A sometimes-overlooked part of an interprofessional healthcare team is the pharmacist, though in recent years that has begun to change, given patients’ increasing needs and the interdependence of those teams, which typically consist of a medical doctor but can also include nurses and various other specialists.
The role of the pharmacist cannot be overstated, however, as it involves pain/disease management, medication procurement and management, the interpretation of data, and the administration of tests. The pharmacist serves not only as an advisor to other healthcare professionals, but as an advocate for the patient. He or she can educate those in need of care, and also prevent administrative errors on the part of the team.
These responsibilities have become that much weightier, given the increased prevalence of chronic diseases. According to the Centers for Disease Control and Prevention, 60 percent of Americans are living with at least one chronic condition, and heart disease and cancer are the nation’s two leading causes of death. Moreover, the CDC reports, 90 percent of yearly U.S. healthcare spending — a sum of $3.42 trillion — goes toward those suffering from chronic conditions, whether physical or mental.
The pharmacist, more involved in a patient’s direct care than ever before, thus has an “incredible opportunity … to improve patient outcomes” in the estimation of one observer. Those pharmacists within a hospital have shifted from a distribution- to service-based role, and those not within a healthcare facility are more accessible than ever, as reflected in the fact that 90 percent of Americans live within five miles of a pharmacy. Moreover, one 2020 study showed that pharmacists devote 15 hours a week to patient-care services.
Another study, completed this year, ascertained that there are five dimensions to the pharmacist’s role on the care team:
The study, like others before it, identified one of the pharmacist’s crucial roles as collaborating with other members of the team — the doctor foremost among them — to identify the best care journey for the patient. That has become an even greater challenge, given the strength and complexity of the medications used to treat those suffering from chronic conditions, as well as problems with adherence relating to cost, side effects and other factors.
It falls upon the pharmacist, as the team member most familiar with the drugs and presumably the one in whom the patient places the most trust on the topic, to enlighten that person and identify next steps.
This involves drug procurement and management, the study notes, and is especially crucial given the overlap between pharmacists and other members of the team, as well as the potential for error. Other studies have concluded that oversight on the part of a pharmacist (as opposed to that of a clinician) results in fewer prescription errors; one, undertaken at St. Elizabeth Healthcare in Edgewood, Ky., showed that they were reduced from 2.8 discrepancies per patient to 0.5 per patient.
It is vital for the pharmacist to perform an initial assessment of the patient, monitor his or her response to medication therapy, and modify if need be, all while documenting the care journey and communicating with the rest of the team.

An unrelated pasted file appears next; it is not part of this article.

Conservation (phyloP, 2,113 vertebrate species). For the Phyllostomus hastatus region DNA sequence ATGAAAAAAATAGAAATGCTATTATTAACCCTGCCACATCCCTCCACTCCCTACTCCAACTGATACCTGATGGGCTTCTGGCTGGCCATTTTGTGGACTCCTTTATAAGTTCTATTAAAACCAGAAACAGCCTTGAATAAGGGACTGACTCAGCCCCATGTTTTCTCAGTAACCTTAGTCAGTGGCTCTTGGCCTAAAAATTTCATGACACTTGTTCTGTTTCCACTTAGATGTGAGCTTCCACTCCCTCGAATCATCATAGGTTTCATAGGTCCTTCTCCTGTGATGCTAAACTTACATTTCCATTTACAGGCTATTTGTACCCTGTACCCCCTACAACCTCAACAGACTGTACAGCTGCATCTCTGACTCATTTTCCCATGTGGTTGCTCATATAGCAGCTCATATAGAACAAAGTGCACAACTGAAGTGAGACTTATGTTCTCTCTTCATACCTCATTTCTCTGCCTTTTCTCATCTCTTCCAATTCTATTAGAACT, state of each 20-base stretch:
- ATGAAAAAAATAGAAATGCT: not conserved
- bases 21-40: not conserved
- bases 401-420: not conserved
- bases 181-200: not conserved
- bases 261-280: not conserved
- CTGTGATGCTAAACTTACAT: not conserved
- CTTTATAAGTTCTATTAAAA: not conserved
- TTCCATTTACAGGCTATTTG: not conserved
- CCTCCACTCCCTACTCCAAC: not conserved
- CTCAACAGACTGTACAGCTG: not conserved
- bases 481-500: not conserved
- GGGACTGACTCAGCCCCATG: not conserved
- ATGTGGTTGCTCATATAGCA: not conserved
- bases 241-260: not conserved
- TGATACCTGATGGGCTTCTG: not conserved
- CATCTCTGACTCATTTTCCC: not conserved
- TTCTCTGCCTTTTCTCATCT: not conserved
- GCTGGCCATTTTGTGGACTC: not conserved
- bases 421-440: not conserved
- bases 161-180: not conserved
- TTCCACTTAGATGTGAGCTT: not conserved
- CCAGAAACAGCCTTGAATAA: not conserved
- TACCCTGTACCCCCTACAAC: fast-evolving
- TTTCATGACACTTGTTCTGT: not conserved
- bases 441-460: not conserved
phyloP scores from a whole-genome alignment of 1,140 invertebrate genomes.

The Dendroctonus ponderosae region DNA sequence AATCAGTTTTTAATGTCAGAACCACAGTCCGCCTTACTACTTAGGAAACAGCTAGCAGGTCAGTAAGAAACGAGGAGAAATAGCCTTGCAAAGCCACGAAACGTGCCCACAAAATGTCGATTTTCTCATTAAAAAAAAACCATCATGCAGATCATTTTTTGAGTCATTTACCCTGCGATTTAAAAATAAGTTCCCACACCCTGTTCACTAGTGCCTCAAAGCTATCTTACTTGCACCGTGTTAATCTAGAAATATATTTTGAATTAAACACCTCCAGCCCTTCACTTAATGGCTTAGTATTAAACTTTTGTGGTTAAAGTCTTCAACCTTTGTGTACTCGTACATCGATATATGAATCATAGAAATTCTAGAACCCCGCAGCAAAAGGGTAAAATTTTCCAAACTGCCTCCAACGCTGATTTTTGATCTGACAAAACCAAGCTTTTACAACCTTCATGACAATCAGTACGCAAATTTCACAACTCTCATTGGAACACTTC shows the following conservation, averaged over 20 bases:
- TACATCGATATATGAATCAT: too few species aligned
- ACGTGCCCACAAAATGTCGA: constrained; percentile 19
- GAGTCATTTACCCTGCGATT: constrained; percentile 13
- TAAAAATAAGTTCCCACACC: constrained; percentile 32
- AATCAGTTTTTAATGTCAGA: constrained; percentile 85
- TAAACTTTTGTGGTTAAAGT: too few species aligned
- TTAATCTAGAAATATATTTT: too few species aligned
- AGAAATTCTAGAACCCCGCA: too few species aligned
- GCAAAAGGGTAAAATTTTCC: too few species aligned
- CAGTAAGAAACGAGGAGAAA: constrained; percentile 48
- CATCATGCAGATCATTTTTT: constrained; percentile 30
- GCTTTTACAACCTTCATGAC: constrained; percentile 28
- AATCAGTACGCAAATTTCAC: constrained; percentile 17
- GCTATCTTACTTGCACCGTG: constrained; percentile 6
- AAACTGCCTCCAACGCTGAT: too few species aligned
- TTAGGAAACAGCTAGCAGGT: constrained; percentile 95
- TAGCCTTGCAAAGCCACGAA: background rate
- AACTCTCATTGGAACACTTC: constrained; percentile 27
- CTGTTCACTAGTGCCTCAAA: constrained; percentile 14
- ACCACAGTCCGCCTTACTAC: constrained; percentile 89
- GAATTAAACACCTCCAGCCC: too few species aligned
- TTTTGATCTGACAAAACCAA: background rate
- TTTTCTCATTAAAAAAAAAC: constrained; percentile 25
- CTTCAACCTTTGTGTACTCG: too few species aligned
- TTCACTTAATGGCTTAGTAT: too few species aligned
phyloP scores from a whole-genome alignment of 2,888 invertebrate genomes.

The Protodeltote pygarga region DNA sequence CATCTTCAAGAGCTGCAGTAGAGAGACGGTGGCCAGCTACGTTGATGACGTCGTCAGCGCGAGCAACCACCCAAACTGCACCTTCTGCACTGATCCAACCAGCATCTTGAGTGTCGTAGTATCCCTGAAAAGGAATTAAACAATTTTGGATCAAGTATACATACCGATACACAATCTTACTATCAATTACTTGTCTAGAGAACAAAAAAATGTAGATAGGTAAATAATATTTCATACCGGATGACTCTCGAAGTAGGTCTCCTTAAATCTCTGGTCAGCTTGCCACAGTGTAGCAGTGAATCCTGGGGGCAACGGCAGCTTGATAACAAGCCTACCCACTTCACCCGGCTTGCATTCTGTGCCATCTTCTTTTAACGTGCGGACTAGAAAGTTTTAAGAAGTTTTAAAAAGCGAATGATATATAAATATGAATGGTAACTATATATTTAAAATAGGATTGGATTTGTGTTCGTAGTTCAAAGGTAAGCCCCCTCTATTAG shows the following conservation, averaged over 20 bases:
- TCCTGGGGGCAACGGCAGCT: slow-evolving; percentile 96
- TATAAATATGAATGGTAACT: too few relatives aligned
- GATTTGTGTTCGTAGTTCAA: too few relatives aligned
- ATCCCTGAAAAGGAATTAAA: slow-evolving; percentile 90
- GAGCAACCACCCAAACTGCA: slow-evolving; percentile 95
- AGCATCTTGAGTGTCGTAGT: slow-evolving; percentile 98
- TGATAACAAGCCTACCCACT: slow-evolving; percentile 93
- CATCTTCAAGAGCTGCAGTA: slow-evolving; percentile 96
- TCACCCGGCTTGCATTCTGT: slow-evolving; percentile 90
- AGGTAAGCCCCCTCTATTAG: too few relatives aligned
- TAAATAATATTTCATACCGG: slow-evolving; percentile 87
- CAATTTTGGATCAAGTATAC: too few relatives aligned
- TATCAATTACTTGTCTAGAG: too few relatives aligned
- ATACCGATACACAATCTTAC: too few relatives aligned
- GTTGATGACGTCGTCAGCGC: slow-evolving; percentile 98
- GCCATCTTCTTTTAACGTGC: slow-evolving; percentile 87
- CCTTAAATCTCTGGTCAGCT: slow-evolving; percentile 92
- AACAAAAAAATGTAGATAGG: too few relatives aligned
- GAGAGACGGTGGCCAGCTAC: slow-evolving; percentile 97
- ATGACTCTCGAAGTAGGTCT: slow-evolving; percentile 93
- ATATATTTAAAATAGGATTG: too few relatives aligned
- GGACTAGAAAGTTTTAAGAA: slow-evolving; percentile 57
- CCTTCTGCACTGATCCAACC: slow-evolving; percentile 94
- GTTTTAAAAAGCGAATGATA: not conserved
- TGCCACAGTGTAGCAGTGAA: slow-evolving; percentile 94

The pharmacist can set the tone for the team by helping everyone see the care journey with the same set of eyes, and tailoring treatment accordingly. This has been notably evidenced at a pharmacist-run hypertension clinic in Springfield, Mass., where patients can consult directly with pharmacists about their medication regimens.
Another example is the Kaweah Delta Medical Center in Visalia, Calif., which features a pain-management consultation program for patients on the medical and surgical floors, enabling them to meet with pharmacists who in turn can make recommendations to the healthcare team. In addition, pharmacists perform daily reviews of data on patients using opioids, especially those designated high-risk users.
This manifests itself in several ways — pain management, understanding the interactions between medications, extending or deprescribing medications when the need arises, and making sure patients are educated about all they are experiencing, throughout the chain of care.
A particular example is a manner in which a pharmacist can close gaps in medication management, particularly during transition care. That can be done by providing an up-to-date medication list to the patient and provider at discharge.
Such is the nature of chronic disease that patients often must use multiple medications. One expert told the New York Times in 2019 that two of every three older adults are taking at least five drugs a day, and nearly three in 10 are taking at least 10. Studies have also shown that 30 percent of seniors fill prescriptions that need not be refilled, leading to concerns about falls and cognitive impairment.
The Times piece noted that physicians don’t always have a full picture of patients’ medication usage. Studies have concluded that those patients closely monitored by pharmacists — pharmacists who can communicate their needs to the healthcare team — achieve better outcomes.
It is clear, then, that pharmacists perform an integral role on the healthcare team — that by managing a patient’s medication, educating the patient, and keeping physicians informed, they make a marked difference. And that is especially true in the case of those patients suffering from chronic diseases.